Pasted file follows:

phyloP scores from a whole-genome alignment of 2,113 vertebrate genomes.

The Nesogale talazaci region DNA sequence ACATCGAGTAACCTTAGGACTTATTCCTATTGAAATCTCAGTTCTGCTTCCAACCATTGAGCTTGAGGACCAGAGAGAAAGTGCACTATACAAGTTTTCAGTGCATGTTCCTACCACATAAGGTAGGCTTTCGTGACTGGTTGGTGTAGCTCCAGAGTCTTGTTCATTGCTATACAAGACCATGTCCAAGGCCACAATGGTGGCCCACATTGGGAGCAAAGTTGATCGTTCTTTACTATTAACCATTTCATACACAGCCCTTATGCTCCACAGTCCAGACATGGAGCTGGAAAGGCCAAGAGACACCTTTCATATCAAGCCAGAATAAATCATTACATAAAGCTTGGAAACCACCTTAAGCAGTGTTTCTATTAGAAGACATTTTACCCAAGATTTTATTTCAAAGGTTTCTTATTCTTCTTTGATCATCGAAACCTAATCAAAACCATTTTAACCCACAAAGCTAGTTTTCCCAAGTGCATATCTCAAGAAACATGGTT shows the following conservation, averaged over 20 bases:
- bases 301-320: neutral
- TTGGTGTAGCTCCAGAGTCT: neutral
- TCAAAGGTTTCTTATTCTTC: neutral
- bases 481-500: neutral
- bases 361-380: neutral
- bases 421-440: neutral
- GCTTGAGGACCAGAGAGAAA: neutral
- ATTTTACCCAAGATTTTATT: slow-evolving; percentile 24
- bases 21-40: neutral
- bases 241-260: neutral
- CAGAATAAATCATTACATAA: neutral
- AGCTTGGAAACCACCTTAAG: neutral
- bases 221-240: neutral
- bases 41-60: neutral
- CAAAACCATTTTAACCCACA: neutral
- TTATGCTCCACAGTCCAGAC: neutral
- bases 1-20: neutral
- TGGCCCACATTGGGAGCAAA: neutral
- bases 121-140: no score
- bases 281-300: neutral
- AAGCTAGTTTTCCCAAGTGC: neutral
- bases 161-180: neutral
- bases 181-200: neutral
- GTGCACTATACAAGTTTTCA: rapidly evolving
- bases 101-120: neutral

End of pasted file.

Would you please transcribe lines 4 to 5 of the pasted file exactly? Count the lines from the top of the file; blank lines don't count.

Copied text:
- TTGGTGTAGCTCCAGAGTCT: neutral
- TCAAAGGTTTCTTATTCTTC: neutral